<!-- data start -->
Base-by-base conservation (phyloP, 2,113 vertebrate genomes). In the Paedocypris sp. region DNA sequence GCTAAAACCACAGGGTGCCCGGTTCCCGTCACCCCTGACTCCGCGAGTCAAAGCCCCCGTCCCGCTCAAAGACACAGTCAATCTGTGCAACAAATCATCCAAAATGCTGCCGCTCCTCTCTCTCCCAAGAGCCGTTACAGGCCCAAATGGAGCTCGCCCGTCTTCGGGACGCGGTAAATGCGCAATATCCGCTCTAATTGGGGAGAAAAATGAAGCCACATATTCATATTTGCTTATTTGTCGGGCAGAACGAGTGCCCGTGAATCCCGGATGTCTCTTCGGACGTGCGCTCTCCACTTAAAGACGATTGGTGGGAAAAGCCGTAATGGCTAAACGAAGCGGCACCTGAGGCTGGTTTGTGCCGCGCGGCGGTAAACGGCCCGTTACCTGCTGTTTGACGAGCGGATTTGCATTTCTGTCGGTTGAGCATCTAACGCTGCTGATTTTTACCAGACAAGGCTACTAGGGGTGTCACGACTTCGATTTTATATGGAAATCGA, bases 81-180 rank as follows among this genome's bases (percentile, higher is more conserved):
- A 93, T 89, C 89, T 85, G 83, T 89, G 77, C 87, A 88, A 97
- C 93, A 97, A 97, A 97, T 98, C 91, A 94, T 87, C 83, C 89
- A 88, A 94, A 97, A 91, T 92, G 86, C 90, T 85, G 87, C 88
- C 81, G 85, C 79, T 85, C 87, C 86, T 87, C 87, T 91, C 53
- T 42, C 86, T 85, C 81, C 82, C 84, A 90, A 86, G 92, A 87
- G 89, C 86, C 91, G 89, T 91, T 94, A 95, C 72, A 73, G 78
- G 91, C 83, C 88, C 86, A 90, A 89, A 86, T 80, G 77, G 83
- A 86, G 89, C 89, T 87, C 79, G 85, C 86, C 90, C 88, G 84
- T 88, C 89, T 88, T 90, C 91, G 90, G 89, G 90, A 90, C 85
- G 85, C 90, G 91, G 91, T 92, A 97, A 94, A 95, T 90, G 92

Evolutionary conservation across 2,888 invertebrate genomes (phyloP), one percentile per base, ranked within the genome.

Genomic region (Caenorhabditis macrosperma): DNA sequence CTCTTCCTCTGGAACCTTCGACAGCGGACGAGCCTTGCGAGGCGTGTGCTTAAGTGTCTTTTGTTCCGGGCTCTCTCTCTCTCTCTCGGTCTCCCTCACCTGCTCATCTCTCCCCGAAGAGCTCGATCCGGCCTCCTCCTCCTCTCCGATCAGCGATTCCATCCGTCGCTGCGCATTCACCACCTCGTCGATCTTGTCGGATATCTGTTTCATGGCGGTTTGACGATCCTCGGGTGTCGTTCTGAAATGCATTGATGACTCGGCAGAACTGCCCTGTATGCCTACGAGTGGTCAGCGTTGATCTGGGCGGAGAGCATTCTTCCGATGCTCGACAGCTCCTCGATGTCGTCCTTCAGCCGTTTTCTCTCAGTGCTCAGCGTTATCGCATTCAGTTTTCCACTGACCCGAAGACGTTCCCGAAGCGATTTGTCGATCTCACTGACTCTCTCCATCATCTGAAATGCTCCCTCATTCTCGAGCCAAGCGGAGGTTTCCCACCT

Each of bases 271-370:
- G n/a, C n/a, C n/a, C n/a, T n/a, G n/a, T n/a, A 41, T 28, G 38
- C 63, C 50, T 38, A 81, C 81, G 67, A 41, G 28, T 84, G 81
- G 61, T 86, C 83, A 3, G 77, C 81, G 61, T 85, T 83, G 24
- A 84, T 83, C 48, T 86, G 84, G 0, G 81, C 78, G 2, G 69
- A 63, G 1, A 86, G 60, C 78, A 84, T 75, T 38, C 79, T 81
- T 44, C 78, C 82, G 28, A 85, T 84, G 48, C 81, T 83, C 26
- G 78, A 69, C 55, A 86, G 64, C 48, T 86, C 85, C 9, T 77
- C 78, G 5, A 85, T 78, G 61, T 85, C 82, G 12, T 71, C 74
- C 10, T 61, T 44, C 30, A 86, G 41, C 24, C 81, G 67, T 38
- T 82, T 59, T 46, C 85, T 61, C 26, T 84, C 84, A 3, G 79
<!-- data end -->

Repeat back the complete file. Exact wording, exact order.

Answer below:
Base-by-base conservation (phyloP, 2,113 vertebrate genomes). In the Paedocypris sp. region DNA sequence GCTAAAACCACAGGGTGCCCGGTTCCCGTCACCCCTGACTCCGCGAGTCAAAGCCCCCGTCCCGCTCAAAGACACAGTCAATCTGTGCAACAAATCATCCAAAATGCTGCCGCTCCTCTCTCTCCCAAGAGCCGTTACAGGCCCAAATGGAGCTCGCCCGTCTTCGGGACGCGGTAAATGCGCAATATCCGCTCTAATTGGGGAGAAAAATGAAGCCACATATTCATATTTGCTTATTTGTCGGGCAGAACGAGTGCCCGTGAATCCCGGATGTCTCTTCGGACGTGCGCTCTCCACTTAAAGACGATTGGTGGGAAAAGCCGTAATGGCTAAACGAAGCGGCACCTGAGGCTGGTTTGTGCCGCGCGGCGGTAAACGGCCCGTTACCTGCTGTTTGACGAGCGGATTTGCATTTCTGTCGGTTGAGCATCTAACGCTGCTGATTTTTACCAGACAAGGCTACTAGGGGTGTCACGACTTCGATTTTATATGGAAATCGA, bases 81-180 rank as follows among this genome's bases (percentile, higher is more conserved):
- A 93, T 89, C 89, T 85, G 83, T 89, G 77, C 87, A 88, A 97
- C 93, A 97, A 97, A 97, T 98, C 91, A 94, T 87, C 83, C 89
- A 88, A 94, A 97, A 91, T 92, G 86, C 90, T 85, G 87, C 88
- C 81, G 85, C 79, T 85, C 87, C 86, T 87, C 87, T 91, C 53
- T 42, C 86, T 85, C 81, C 82, C 84, A 90, A 86, G 92, A 87
- G 89, C 86, C 91, G 89, T 91, T 94, A 95, C 72, A 73, G 78
- G 91, C 83, C 88, C 86, A 90, A 89, A 86, T 80, G 77, G 83
- A 86, G 89, C 89, T 87, C 79, G 85, C 86, C 90, C 88, G 84
- T 88, C 89, T 88, T 90, C 91, G 90, G 89, G 90, A 90, C 85
- G 85, C 90, G 91, G 91, T 92, A 97, A 94, A 95, T 90, G 92

Evolutionary conservation across 2,888 invertebrate genomes (phyloP), one percentile per base, ranked within the genome.

Genomic region (Caenorhabditis macrosperma): DNA sequence CTCTTCCTCTGGAACCTTCGACAGCGGACGAGCCTTGCGAGGCGTGTGCTTAAGTGTCTTTTGTTCCGGGCTCTCTCTCTCTCTCTCGGTCTCCCTCACCTGCTCATCTCTCCCCGAAGAGCTCGATCCGGCCTCCTCCTCCTCTCCGATCAGCGATTCCATCCGTCGCTGCGCATTCACCACCTCGTCGATCTTGTCGGATATCTGTTTCATGGCGGTTTGACGATCCTCGGGTGTCGTTCTGAAATGCATTGATGACTCGGCAGAACTGCCCTGTATGCCTACGAGTGGTCAGCGTTGATCTGGGCGGAGAGCATTCTTCCGATGCTCGACAGCTCCTCGATGTCGTCCTTCAGCCGTTTTCTCTCAGTGCTCAGCGTTATCGCATTCAGTTTTCCACTGACCCGAAGACGTTCCCGAAGCGATTTGTCGATCTCACTGACTCTCTCCATCATCTGAAATGCTCCCTCATTCTCGAGCCAAGCGGAGGTTTCCCACCT

Each of bases 271-370:
- G n/a, C n/a, C n/a, C n/a, T n/a, G n/a, T n/a, A 41, T 28, G 38
- C 63, C 50, T 38, A 81, C 81, G 67, A 41, G 28, T 84, G 81
- G 61, T 86, C 83, A 3, G 77, C 81, G 61, T 85, T 83, G 24
- A 84, T 83, C 48, T 86, G 84, G 0, G 81, C 78, G 2, G 69
- A 63, G 1, A 86, G 60, C 78, A 84, T 75, T 38, C 79, T 81
- T 44, C 78, C 82, G 28, A 85, T 84, G 48, C 81, T 83, C 26
- G 78, A 69, C 55, A 86, G 64, C 48, T 86, C 85, C 9, T 77
- C 78, G 5, A 85, T 78, G 61, T 85, C 82, G 12, T 71, C 74
- C 10, T 61, T 44, C 30, A 86, G 41, C 24, C 81, G 67, T 38
- T 82, T 59, T 46, C 85, T 61, C 26, T 84, C 84, A 3, G 79